There was a time when I could give an educated opinion on almost every new board game release. I made a point of playing them all, and ultimately writing a review. But last week I watched from afar as my friends attended BGG.Con, and I realized that I didn’t recognize most of the games. It wasn’t that I hadn’t played them. I wasn’t even aware of their existence. At no point in my “gamer” years have I ever felt so distant from the hobby that once meant so much to me.
But a couple of days later something else occurred to me. I was in a bookstore in Manila and was perusing their display of Dungeons & Dragons books. To my surprise, they already had numerous copies of Eberron: Rising From The Last War, the new 5e version of the old campaign setting. I had my eyes on this release, but I hadn’t expected it to make it to this side of the Pacific Ocean so quickly. Needless to say I nabbed that right away. That’s when it occurred to me: I’m no longer a board gamer who dabbles in D&D. I’m now a D&D player who plays board games on the side.
This is not an unusual situation. A lot of people play one game to the exclusion of others. I just didn’t think I would end up as someone with a “lifestyle game.” If I am perfectly honest, I generally looked down on people who played a single game to the exclusion of all others. They were missing out! They weren’t interested in experiencing the full breadth of the hobby! But as I’ve become one of those “lifestyle” gamers, I have seen some big advantages to focusing time and energy on a single game system.
Many of those upsides revolve around the removal of choice. This seems like a strange thing to say, but humans actually don’t care much for extensive choices. We like choosing from three things, rather than 150. There’s a reason why some of the most successful board game designs have offered players a narrow range of choices, because for the average person choice is an easy thing to overdo. At any rate I have seen this played out in my own life. We’ve all stared at our game shelves, vainly trying to decide what to play. I no longer have to worry about what games to bring to game night, because most game nights will actually just be D&D.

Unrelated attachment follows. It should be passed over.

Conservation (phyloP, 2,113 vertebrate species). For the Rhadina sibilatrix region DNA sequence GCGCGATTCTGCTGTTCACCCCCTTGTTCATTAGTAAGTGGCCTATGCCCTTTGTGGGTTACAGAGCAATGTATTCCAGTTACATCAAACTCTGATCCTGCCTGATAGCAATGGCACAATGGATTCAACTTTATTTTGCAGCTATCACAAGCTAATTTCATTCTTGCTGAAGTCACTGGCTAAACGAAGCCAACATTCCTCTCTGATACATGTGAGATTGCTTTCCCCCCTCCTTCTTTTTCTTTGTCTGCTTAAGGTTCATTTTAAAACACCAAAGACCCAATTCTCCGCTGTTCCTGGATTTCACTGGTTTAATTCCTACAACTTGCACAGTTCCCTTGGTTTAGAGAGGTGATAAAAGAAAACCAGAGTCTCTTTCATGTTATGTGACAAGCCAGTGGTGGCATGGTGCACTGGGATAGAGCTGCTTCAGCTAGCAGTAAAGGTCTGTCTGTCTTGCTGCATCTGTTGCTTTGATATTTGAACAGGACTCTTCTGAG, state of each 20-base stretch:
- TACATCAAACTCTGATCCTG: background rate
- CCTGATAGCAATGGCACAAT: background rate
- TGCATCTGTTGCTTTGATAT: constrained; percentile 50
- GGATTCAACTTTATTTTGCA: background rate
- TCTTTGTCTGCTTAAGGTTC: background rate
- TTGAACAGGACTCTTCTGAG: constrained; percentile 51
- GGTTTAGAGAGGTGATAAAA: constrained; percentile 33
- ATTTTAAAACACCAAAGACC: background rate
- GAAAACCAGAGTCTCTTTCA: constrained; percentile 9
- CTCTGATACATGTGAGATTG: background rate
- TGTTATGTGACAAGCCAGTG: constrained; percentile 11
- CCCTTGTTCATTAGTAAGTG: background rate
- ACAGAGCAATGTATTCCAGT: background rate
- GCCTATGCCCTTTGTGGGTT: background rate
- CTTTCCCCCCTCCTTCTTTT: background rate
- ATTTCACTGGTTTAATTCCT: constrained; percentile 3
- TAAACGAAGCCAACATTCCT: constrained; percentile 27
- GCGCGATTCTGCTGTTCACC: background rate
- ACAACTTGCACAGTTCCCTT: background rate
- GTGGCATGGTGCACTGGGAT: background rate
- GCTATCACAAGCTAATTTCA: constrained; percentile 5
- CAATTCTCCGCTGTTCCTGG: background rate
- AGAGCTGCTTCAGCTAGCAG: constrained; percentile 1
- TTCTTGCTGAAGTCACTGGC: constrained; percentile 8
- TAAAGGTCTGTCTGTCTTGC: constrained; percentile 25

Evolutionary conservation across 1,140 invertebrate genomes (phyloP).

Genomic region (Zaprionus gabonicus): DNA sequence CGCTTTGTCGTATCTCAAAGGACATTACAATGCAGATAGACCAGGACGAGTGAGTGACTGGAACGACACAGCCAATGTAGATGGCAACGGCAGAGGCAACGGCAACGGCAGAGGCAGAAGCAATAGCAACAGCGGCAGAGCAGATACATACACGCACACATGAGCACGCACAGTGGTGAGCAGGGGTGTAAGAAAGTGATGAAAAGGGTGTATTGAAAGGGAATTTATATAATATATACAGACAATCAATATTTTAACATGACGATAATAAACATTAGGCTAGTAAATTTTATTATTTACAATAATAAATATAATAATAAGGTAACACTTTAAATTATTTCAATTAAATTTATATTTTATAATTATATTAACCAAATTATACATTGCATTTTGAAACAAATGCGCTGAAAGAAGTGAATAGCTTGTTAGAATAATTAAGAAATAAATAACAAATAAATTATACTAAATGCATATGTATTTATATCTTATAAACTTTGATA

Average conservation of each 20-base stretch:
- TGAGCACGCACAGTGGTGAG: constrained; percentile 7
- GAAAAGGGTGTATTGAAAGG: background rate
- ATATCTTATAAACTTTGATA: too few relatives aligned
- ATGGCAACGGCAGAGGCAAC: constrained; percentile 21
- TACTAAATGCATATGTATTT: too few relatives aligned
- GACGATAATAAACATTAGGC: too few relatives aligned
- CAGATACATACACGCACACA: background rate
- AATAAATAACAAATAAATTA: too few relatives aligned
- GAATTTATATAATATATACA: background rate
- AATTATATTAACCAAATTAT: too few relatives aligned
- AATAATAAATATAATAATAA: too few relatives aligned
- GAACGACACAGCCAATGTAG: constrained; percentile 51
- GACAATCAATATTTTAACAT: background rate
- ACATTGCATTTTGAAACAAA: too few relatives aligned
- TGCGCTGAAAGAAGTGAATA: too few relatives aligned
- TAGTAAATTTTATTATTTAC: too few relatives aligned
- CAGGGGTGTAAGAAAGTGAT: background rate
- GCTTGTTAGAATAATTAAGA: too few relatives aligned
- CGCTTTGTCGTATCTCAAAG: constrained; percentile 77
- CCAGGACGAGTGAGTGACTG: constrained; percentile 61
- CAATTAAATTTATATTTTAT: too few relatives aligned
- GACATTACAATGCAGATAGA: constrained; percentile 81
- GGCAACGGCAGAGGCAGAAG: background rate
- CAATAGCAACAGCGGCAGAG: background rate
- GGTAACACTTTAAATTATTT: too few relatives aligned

It also removes that little hassling voice telling me what I should and should not play. This was especially bad when I was in the thick of the review treadmill. Invariably there would be some mediocre new release that needed to get played, even though I would generally rather play Cosmic Encounter or Argent again. So the things I really enjoyed about the hobby were being deferred, which is not a way to engage with a hobby at all.
This has especially become a challenge in the last few years as the rate of board game releases has ramped up. My inability to recognize new releases says as much about the growth of board gaming as it does about my own disconnection from it. Focusing on the releases from a single product line has been a huge corrective for me. Wizards of the Coast releases 2-3 new D&D books every year, and for a game that has as huge a scope as D&D that is more than enough content to last any group. I can’t follow the tide of every new board game release, but I can offer insight into why I’m excited for the newest published D&D adventure.